On Wednesday, with the help of a little technology, my friend Richard and I made a virtual pilgrimage from Croyde Bay in Devon, around (the contrarily named) Baggy Point and with the air clear and bright over the sea, we were able to see out to Lundy Island, that finger of granite in the Atlantic that points up towards Wales. The island features in the Shipping Forecast, that great meteorological mantra whose salty place names are poetry to the English ear. Wishing ourselves amongst the puffins and other sea birds on Lundy, we talked of Robert Fitzroy whose introduction of storm warnings in the mid-19th century saved many thousands of lives around the coastal waters of the British Isles. And as we headed onwards along the cliff top path our conversation turned to another, more southerly island, and a pilgrimage Richard had made there more than a decade ago.
Robben Island is the place that Nelson Mandela was held for 18 of his 27 years’ imprisonment; convicted for opposing the system of apartheid that white settlers imposed on people of colour in South Africa from 1948 until the early 1990s. Richard told me that he had learned much on his trip to Robben Island, not least that prisoners were often subjected to the gross punishment of being buried up to their necks in the earth and left overnight, so that the insects and snakes might make a meal of them. After his release in 1990, Mandela described how much he had learned about human behaviour during his incarceration: how some guards at the prison believed that extreme cruelty towards inmates was the only way to ensure their subjugation; while other guards acted fairly towards the prisoners, believing that in time they might come to be the rulers, and that they, the guards might in turn need their compassion.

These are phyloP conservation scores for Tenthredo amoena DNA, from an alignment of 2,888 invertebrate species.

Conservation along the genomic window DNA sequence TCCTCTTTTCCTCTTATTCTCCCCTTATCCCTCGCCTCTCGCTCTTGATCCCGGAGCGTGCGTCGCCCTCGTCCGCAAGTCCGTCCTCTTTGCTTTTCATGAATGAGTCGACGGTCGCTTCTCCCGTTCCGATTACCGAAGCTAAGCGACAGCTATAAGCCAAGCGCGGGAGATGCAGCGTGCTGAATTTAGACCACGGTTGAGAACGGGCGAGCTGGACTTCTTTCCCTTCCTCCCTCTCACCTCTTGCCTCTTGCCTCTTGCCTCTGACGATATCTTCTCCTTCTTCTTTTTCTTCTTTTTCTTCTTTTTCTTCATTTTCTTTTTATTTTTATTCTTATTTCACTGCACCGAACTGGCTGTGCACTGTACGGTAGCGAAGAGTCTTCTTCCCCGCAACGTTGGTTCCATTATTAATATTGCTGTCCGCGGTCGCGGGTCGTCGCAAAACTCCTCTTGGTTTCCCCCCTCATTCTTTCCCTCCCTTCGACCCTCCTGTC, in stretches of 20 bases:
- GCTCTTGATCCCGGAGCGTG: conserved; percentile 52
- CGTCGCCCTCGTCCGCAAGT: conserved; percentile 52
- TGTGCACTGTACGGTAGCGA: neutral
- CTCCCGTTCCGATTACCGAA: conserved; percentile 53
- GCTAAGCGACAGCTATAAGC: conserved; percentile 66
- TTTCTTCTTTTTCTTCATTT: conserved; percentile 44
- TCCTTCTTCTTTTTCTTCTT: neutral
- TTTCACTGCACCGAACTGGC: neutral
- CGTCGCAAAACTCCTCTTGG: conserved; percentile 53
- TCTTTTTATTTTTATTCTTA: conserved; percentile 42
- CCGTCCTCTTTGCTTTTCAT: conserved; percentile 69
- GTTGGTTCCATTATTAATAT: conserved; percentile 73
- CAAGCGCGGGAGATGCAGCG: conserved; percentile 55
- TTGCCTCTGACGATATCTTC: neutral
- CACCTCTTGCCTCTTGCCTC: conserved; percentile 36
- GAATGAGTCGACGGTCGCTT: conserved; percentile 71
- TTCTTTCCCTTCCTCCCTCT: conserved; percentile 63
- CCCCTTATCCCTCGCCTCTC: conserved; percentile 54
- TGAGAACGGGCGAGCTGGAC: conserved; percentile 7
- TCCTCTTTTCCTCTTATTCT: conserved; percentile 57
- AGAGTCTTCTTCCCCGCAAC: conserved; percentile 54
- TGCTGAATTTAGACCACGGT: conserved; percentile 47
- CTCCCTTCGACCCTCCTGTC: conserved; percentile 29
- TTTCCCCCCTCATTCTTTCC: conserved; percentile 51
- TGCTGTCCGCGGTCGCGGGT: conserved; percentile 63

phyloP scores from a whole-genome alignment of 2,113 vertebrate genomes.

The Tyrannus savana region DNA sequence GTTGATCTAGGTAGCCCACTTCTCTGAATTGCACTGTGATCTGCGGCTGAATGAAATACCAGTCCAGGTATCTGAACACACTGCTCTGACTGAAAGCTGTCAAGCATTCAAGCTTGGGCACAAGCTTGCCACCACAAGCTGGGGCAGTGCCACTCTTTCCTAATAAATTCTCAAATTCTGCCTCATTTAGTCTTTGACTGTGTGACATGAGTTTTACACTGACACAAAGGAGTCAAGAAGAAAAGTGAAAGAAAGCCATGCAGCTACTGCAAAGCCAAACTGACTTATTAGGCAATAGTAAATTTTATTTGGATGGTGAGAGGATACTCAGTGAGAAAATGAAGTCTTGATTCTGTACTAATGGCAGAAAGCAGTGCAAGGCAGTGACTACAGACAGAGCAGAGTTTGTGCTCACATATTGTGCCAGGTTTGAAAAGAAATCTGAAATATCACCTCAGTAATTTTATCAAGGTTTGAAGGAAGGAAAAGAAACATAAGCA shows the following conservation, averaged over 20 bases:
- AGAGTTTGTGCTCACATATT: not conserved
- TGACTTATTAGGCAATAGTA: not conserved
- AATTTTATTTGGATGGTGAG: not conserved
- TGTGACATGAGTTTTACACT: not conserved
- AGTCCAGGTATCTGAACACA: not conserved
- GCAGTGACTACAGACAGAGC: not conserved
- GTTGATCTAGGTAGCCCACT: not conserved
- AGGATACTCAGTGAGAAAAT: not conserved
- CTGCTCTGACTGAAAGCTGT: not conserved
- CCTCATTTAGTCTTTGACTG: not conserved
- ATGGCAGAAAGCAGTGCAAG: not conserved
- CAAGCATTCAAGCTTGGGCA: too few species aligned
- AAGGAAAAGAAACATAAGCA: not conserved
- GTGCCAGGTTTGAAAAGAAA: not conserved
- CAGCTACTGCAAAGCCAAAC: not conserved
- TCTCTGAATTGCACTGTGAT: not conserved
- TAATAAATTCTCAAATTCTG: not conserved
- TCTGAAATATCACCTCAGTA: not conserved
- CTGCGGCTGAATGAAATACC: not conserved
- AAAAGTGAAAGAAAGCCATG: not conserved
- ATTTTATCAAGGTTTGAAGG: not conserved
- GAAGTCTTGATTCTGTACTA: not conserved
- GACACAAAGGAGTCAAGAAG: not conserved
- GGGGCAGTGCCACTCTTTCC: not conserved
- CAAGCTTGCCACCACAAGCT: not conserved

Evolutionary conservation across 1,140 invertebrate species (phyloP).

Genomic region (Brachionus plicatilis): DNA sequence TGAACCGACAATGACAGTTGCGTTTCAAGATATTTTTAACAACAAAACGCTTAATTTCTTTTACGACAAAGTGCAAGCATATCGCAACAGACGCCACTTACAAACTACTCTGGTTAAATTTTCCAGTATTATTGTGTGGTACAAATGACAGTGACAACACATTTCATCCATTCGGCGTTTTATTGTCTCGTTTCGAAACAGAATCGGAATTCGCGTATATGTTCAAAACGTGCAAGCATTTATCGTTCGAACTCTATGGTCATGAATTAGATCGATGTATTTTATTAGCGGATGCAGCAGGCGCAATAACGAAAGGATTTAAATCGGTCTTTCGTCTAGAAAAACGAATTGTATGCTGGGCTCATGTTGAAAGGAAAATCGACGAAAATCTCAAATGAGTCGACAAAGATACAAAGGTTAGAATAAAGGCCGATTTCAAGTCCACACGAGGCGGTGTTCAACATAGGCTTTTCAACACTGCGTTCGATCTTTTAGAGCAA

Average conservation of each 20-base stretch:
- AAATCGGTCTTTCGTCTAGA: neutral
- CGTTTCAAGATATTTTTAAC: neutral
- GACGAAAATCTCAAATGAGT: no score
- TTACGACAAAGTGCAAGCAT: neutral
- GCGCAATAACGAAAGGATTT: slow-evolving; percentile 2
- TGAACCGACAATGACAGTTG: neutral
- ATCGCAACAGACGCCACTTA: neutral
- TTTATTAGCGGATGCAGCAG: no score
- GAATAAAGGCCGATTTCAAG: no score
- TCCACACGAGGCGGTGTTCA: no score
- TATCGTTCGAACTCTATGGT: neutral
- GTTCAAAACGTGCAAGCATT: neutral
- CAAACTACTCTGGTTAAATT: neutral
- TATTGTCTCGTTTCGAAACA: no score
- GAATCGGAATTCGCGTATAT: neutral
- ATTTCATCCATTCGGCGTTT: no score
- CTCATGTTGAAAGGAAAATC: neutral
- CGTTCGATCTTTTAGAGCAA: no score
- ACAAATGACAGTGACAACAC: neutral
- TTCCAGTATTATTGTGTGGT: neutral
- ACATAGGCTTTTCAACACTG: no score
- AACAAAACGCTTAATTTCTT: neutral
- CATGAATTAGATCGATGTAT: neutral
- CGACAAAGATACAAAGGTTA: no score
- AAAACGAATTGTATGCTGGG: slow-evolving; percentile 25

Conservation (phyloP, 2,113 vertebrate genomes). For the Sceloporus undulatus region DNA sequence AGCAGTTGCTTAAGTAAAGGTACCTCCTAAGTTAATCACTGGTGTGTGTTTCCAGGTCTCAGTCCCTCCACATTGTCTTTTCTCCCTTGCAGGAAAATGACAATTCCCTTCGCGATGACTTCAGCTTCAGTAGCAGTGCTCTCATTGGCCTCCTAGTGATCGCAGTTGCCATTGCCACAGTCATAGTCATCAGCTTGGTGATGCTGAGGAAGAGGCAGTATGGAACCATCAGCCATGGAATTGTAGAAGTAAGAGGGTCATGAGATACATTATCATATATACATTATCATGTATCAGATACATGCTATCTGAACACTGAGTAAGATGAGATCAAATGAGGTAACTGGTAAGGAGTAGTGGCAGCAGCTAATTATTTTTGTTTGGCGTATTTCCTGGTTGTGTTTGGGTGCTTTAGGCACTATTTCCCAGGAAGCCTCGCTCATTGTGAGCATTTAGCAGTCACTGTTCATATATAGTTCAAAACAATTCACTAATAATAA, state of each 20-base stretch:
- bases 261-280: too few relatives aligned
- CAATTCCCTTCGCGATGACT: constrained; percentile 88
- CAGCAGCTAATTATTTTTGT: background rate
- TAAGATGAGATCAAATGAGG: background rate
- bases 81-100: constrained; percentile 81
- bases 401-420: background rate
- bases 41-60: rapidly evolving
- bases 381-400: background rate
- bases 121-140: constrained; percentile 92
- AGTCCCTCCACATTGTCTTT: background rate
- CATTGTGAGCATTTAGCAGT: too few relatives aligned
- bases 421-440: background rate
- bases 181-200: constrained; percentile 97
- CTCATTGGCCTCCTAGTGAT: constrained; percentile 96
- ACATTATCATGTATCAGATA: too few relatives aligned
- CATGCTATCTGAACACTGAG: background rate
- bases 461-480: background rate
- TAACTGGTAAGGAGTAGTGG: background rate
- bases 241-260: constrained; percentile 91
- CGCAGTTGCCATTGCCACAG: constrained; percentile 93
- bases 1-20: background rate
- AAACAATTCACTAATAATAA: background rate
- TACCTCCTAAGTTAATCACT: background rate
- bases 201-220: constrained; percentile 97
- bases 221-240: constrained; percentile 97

These two positions, as set out by Mandela neatly define what makes us civilised: how we behave with regard to the consequences to others and to ourselves. Richard also talked about a visit he had made to Auschwitz-Birkenau in Poland, an event which profoundly affected him and which he came to think of in terms of a pilgrimage. On that November day in 1997, with snow on the ground, there were few other visitors and as the afternoon wore on, with a big winter sun sliding down beyond the horizon, only Richard and his female colleague remained. As darkness fell, they were the last two people to walk out to the road; passing under the tower, the place where trains had once arrived carrying people to their death. This was, he said, the most profound moment in his life, and it transformed his understanding of the human race. “The moment you consider another human being to be inferior, in whatever way, it permits or encourages a level of inhumanity.” He said that while as a youth he had understood the horror of the Holocaust, it was not until that moment in which he stood at the exit to the camp that he felt at the most visceral level what this episode of human cruelty really meant.